POLITO, Sol






Cinematographer. Nationality: American. Born: Palermo, Sicily, 1892; emigrated to New York at an early age. Education: Attended schools in New York. Career: Still photographer, then laboratory and camera assistant; 1917—first film as cinematographer, Queen X ; worked for several studios, then for Warner Brothers in 1930s and 1940s. Died: In 1960.


Films as Cinematographer:

1914

Rip Van Winkle (asst)

1916

The Sins of Society (asst); The World against Him (Crane) (asst)

1917

Queen X (O'Brien); Her Second Husband (Henderson)

1918

The Imposter (Henderson); Who Loved Him Best (O'Brien); Her Husband's Honor (B. King); Ruling Passions (Schomer); Treason (B. King)

1919

What Love Forgives (Vekroff); The Love Defender (Johnson); Are You Legally Married? (Thornby); Bill Apperson's Boy (Kirkwood); Burglar by Proxy (Dillon); Soldiers of Fortune (Dwan); Should a Woman Tell? (J. Ince)

1920

Alias Jimmy Valentine (Karger); Price of Redemption (Fitzgerald)

1921

The Roof Tree (Dillon); Misleading Lady (Irving)

1922

Trimmed (Pollard); The Loaded Door (Pollard); Strength of the Pines (Lewis) (co)

1923

Mighty Lak' a Rose (Carewe); The Girl of the Golden West (Carewe) (co); The Badman (Carewe); Bishop of the Ozarks (Fox)

1924

Why Men Leave Home (Stahl); The Lightning Rider (Ingraham); Roaring Rails (Forman); The Siren of Seville (Stromberg and Storm); A Café in Cairo (Withey); The Flaming Forties (Forman)

1925

Beyond the Border (Dunlap); Soft Shoes (Ingraham); The People vs. Nancy Preston (Forman); The Crimson Runner (Forman); Silent Sanderson (Dunlap); The Bad Lands (Henderson); Paint and Powder (Stromberg)

1926

Driftin' Thru (Dunlap); The Seventh Bandit (Dunlap); Senor Daredevil (Rogell); The Frontier Trail (Dunlap); Satan Town (Mortimer); The Unknown Cavalier (Rogell)

1927

The Overland Trail (Dunlap); Somewhere in Sonora (Rogell); The Land beyond the Law (H. Brown); Lonesome Ladies (Henabery); Hard Boiled Haggerty (Czabin); Gun Gospel (H. Brown)

1928

The Shepherd of the Hills (Rogell); Burning Daylight (Brabin); The Hawk's Nest (Christensen); Heart to Heart (Beaudine); Show Girl (Santell); Burning Bridges (Hogan); The Border Patrol (Hogan); The Haunted House (Christensen)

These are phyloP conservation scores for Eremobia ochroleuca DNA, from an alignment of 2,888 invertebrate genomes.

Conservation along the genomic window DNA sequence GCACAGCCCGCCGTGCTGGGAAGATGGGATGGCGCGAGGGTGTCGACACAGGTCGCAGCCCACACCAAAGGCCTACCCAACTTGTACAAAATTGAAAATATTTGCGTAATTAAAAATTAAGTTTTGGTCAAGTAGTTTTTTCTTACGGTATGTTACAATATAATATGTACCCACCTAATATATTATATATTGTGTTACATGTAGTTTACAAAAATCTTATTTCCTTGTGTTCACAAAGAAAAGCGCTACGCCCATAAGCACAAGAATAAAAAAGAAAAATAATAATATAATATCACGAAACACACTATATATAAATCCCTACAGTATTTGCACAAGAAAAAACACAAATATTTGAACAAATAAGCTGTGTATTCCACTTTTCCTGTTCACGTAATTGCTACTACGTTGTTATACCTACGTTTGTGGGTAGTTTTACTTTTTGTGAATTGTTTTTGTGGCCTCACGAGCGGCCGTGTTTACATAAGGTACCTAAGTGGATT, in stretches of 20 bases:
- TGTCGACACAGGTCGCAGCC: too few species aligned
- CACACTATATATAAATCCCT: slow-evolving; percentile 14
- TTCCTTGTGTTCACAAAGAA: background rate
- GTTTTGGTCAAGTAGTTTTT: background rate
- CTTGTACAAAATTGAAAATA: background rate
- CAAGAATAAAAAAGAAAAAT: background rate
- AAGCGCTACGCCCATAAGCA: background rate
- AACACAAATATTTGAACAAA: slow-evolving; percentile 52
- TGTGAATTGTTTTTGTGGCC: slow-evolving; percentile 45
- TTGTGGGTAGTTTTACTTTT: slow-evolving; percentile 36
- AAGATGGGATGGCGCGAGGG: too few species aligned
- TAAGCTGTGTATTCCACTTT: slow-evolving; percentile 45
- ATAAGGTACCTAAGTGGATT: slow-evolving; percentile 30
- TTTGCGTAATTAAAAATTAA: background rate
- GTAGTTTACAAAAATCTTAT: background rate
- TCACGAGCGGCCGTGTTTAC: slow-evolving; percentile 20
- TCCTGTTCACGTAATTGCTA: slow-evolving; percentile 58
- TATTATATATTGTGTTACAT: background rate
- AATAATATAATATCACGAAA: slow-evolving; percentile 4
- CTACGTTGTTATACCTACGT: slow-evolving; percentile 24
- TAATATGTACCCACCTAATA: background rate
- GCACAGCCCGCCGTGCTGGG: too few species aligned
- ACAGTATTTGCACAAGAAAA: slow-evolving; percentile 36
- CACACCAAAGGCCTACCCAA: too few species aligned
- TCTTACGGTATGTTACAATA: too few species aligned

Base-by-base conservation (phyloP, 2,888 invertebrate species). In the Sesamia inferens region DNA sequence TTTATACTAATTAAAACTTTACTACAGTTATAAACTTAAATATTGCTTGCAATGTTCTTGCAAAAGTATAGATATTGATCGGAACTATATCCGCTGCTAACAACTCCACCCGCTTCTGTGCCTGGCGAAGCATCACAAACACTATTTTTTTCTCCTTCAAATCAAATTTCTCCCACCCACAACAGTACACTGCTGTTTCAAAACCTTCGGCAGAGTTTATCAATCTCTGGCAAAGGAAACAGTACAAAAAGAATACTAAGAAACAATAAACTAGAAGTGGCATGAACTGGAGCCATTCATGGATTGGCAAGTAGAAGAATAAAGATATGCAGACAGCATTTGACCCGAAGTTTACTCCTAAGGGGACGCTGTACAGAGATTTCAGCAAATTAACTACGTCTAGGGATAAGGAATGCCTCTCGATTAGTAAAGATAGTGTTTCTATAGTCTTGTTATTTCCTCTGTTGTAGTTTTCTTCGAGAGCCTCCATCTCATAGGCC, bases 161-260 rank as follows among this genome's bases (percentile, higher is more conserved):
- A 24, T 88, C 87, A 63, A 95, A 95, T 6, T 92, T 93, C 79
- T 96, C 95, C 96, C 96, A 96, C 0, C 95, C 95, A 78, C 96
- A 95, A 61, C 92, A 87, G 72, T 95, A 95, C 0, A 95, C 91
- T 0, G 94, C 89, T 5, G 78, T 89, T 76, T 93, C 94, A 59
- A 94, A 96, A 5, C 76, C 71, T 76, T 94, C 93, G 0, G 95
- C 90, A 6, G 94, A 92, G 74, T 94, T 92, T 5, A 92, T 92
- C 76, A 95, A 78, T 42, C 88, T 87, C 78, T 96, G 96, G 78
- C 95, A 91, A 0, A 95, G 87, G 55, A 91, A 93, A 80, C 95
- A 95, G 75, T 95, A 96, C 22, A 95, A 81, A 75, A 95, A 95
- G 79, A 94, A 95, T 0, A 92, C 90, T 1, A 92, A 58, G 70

1929

Scarlet Seas (Dillon); Seven Footprints to Satan (Christensen); House of Horror (Christensen) (co); Broadway Babies (LeRoy); The Man and the Moment (Fitzmaurice); Twin Beds (Santell); The Isle of Lost Ships (Willat); Paris (Badger)

1930

Girl of the Golden West (Dillon); Playing Around (LeRoy); No, No Nanette (Badger); Show Girl in Hollywood (LeRoy); Numbered Men (LeRoy); The Widow from Chicago (Cline); Madonna of the Streets (Robertson)

1931

Going Wild (Seiter); The Hot Heiress (Badger); Woman Hungry (Badger) (co); Upper Underworld (Lee); Big Business Girl (Seiter); The Bargain (Milton); Five Star Final (LeRoy); The Ruling Voice (Lee); Local Boy Makes Good (LeRoy); Suicide Fleet (Rogell)

1932

Union Depot (Green); Fireman, Save My Child (Bacon); It's Tough to Be Famous (Green); Two Seconds (LeRoy); Dark Horse (Green); Blessed Event (Del Ruth); Three on a Match (LeRoy); I Am a Fugitive from a Chain Gang (LeRoy)

1933

42nd Street (Bacon); The Picture Snatcher (Gering); Mind Reader (Del Ruth); Gold Diggers of 1933 (LeRoy)

1934

Hi, Nellie (LeRoy); Dark Hazard (Green); Wonder Bar (Bacon); Dr. Monica (Keighley); Madame DuBarry (Dieterle); Flirtation Walk (Borzage) (co)

1935

Sweet Adeline (LeRoy); Go into Your Dance (Mayo) (co); The Woman in Red (Florey); The G-Men (Keighley); In Caliente (Bacon) (co); Shipmates Forever (Borzage); Frisco Kid (Bacon)

1936

The Petrified Forest (Mayo); Colleen (Green) (co); Sons o' Guns (Bacon); The Charge of the Light Brigade (Curtiz) (co); Three Men on a Horse (LeRoy)

1937

Ready, Willing, and Able (Enright); The Prince and the Pauper (Keighley); Varsity Show (Keighley)

1938

Gold Is Where You Find It (Curtiz); The Adventures of Robin Hood (Curtiz and Keighley) (co); Gold Diggers in Paris (Enright) (co); Boy Meets Girl (Bacon); Angels with Dirty Faces (Curtiz); Valley of the Giants (Keighley) (co)

1939

Dodge City (Curtiz); You Can't Get Away with Murder (Seiler); The Private Lives of Elizabeth and Essex (Curtiz) (co); Four Wives (Curtiz); Confessions of a Nazi Spy (Litvak)

1940

Virginia City (Curtiz); The Sea Hawk (Curtiz); City for Conquest (Litvak) (co); Sante Fe Trail (Curtiz)

1941

Navy Blues (Bacon) (co); The Sea Wolf (Curtiz); Sergeant York (Hawks) (co)

1942

Captains of the Clouds (Curtiz) (co); The Gay Sisters (Rapper); Now, Voyager (Rapper)

1943

This Is the Army (Curtiz) (co); Old Acquaintance (V. Sherman)

1944

The Adventures of Mark Twain (Rapper); Arsenic and Old Lace (Capra)

1945

The Corn Is Green (Rapper); Rhapsody in Blue (Rapper) (co)

1946

Cinderella Jones (Berkeley); A Stolen Life (Bernhardt) (co); Cloak and Dagger (F. Lang)

1947

The Long Night (Litvak); Escape Me Never (Godfrey); Voice of the Turtle (Rapper)

1948

Sorry, Wrong Number (Litvak)

1949

Anna Lucasta (Rapper)



Publications

On POLITO: book—

Lazarou, George A., Images in Low Key: Cinematographer Sol Polito A.S.C. , Athens, 1985.


On POLITO: articles—